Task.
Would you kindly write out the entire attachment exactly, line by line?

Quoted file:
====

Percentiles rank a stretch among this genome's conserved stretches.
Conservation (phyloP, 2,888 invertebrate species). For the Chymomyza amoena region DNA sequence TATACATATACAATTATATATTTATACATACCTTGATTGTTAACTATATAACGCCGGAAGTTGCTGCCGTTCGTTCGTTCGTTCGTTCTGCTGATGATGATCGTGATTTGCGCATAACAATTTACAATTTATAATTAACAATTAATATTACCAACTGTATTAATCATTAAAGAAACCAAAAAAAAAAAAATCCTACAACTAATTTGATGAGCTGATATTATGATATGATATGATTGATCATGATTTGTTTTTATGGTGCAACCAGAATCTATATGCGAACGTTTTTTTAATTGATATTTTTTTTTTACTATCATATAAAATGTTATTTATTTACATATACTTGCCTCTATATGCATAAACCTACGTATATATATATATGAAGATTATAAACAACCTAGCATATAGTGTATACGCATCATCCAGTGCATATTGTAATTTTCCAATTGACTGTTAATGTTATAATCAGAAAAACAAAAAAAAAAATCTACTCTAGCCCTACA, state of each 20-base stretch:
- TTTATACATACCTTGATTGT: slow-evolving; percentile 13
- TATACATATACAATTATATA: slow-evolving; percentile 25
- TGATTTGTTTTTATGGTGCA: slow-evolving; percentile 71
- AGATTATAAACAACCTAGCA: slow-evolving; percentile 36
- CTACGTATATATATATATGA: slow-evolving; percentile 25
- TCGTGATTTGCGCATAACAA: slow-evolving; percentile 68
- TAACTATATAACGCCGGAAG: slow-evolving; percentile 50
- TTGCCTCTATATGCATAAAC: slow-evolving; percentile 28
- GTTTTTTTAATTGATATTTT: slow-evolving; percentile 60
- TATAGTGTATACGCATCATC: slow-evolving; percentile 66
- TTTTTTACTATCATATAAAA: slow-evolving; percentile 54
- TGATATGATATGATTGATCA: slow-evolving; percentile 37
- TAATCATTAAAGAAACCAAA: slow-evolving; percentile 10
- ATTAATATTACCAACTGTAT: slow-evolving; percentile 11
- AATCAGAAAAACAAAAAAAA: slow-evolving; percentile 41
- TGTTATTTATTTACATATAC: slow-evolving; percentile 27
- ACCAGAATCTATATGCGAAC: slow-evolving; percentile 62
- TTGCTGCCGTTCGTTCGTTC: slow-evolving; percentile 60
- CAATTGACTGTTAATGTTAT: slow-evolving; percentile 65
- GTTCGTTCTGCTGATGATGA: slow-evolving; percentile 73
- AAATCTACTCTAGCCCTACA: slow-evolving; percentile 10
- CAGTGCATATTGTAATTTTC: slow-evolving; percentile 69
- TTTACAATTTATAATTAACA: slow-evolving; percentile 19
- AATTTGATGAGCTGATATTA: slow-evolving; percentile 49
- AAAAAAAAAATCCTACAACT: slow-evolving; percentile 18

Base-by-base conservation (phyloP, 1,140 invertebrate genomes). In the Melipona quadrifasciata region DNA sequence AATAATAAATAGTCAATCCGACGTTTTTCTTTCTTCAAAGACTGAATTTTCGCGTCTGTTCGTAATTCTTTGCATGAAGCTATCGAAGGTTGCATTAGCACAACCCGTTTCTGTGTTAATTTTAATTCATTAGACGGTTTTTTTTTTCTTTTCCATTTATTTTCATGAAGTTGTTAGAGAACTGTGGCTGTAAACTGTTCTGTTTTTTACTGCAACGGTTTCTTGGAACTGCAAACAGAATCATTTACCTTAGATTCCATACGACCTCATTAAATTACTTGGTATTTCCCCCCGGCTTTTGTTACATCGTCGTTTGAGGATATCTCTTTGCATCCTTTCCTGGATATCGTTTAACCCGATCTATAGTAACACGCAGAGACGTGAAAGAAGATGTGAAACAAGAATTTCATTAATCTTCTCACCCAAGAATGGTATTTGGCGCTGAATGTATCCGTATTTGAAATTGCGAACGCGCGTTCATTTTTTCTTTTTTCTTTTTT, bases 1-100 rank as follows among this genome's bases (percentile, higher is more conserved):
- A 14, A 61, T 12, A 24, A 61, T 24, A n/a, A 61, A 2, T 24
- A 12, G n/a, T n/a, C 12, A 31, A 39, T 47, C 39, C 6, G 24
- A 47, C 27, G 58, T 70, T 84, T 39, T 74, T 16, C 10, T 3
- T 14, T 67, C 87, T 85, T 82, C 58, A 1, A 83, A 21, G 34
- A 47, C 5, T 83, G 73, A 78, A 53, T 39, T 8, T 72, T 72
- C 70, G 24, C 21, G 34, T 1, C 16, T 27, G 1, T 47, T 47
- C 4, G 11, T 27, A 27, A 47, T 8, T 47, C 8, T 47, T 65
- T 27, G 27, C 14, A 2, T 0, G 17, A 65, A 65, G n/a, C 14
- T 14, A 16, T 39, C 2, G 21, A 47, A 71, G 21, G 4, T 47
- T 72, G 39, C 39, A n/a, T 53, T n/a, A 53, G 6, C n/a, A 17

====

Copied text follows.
Percentiles rank a stretch among this genome's conserved stretches.
Conservation (phyloP, 2,888 invertebrate species). For the Chymomyza amoena region DNA sequence TATACATATACAATTATATATTTATACATACCTTGATTGTTAACTATATAACGCCGGAAGTTGCTGCCGTTCGTTCGTTCGTTCGTTCTGCTGATGATGATCGTGATTTGCGCATAACAATTTACAATTTATAATTAACAATTAATATTACCAACTGTATTAATCATTAAAGAAACCAAAAAAAAAAAAATCCTACAACTAATTTGATGAGCTGATATTATGATATGATATGATTGATCATGATTTGTTTTTATGGTGCAACCAGAATCTATATGCGAACGTTTTTTTAATTGATATTTTTTTTTTACTATCATATAAAATGTTATTTATTTACATATACTTGCCTCTATATGCATAAACCTACGTATATATATATATGAAGATTATAAACAACCTAGCATATAGTGTATACGCATCATCCAGTGCATATTGTAATTTTCCAATTGACTGTTAATGTTATAATCAGAAAAACAAAAAAAAAAATCTACTCTAGCCCTACA, state of each 20-base stretch:
- TTTATACATACCTTGATTGT: slow-evolving; percentile 13
- TATACATATACAATTATATA: slow-evolving; percentile 25
- TGATTTGTTTTTATGGTGCA: slow-evolving; percentile 71
- AGATTATAAACAACCTAGCA: slow-evolving; percentile 36
- CTACGTATATATATATATGA: slow-evolving; percentile 25
- TCGTGATTTGCGCATAACAA: slow-evolving; percentile 68
- TAACTATATAACGCCGGAAG: slow-evolving; percentile 50
- TTGCCTCTATATGCATAAAC: slow-evolving; percentile 28
- GTTTTTTTAATTGATATTTT: slow-evolving; percentile 60
- TATAGTGTATACGCATCATC: slow-evolving; percentile 66
- TTTTTTACTATCATATAAAA: slow-evolving; percentile 54
- TGATATGATATGATTGATCA: slow-evolving; percentile 37
- TAATCATTAAAGAAACCAAA: slow-evolving; percentile 10
- ATTAATATTACCAACTGTAT: slow-evolving; percentile 11
- AATCAGAAAAACAAAAAAAA: slow-evolving; percentile 41
- TGTTATTTATTTACATATAC: slow-evolving; percentile 27
- ACCAGAATCTATATGCGAAC: slow-evolving; percentile 62
- TTGCTGCCGTTCGTTCGTTC: slow-evolving; percentile 60
- CAATTGACTGTTAATGTTAT: slow-evolving; percentile 65
- GTTCGTTCTGCTGATGATGA: slow-evolving; percentile 73
- AAATCTACTCTAGCCCTACA: slow-evolving; percentile 10
- CAGTGCATATTGTAATTTTC: slow-evolving; percentile 69
- TTTACAATTTATAATTAACA: slow-evolving; percentile 19
- AATTTGATGAGCTGATATTA: slow-evolving; percentile 49
- AAAAAAAAAATCCTACAACT: slow-evolving; percentile 18

Base-by-base conservation (phyloP, 1,140 invertebrate genomes). In the Melipona quadrifasciata region DNA sequence AATAATAAATAGTCAATCCGACGTTTTTCTTTCTTCAAAGACTGAATTTTCGCGTCTGTTCGTAATTCTTTGCATGAAGCTATCGAAGGTTGCATTAGCACAACCCGTTTCTGTGTTAATTTTAATTCATTAGACGGTTTTTTTTTTCTTTTCCATTTATTTTCATGAAGTTGTTAGAGAACTGTGGCTGTAAACTGTTCTGTTTTTTACTGCAACGGTTTCTTGGAACTGCAAACAGAATCATTTACCTTAGATTCCATACGACCTCATTAAATTACTTGGTATTTCCCCCCGGCTTTTGTTACATCGTCGTTTGAGGATATCTCTTTGCATCCTTTCCTGGATATCGTTTAACCCGATCTATAGTAACACGCAGAGACGTGAAAGAAGATGTGAAACAAGAATTTCATTAATCTTCTCACCCAAGAATGGTATTTGGCGCTGAATGTATCCGTATTTGAAATTGCGAACGCGCGTTCATTTTTTCTTTTTTCTTTTTT, bases 1-100 rank as follows among this genome's bases (percentile, higher is more conserved):
- A 14, A 61, T 12, A 24, A 61, T 24, A n/a, A 61, A 2, T 24
- A 12, G n/a, T n/a, C 12, A 31, A 39, T 47, C 39, C 6, G 24
- A 47, C 27, G 58, T 70, T 84, T 39, T 74, T 16, C 10, T 3
- T 14, T 67, C 87, T 85, T 82, C 58, A 1, A 83, A 21, G 34
- A 47, C 5, T 83, G 73, A 78, A 53, T 39, T 8, T 72, T 72
- C 70, G 24, C 21, G 34, T 1, C 16, T 27, G 1, T 47, T 47
- C 4, G 11, T 27, A 27, A 47, T 8, T 47, C 8, T 47, T 65
- T 27, G 27, C 14, A 2, T 0, G 17, A 65, A 65, G n/a, C 14
- T 14, A 16, T 39, C 2, G 21, A 47, A 71, G 21, G 4, T 47
- T 72, G 39, C 39, A n/a, T 53, T n/a, A 53, G 6, C n/a, A 17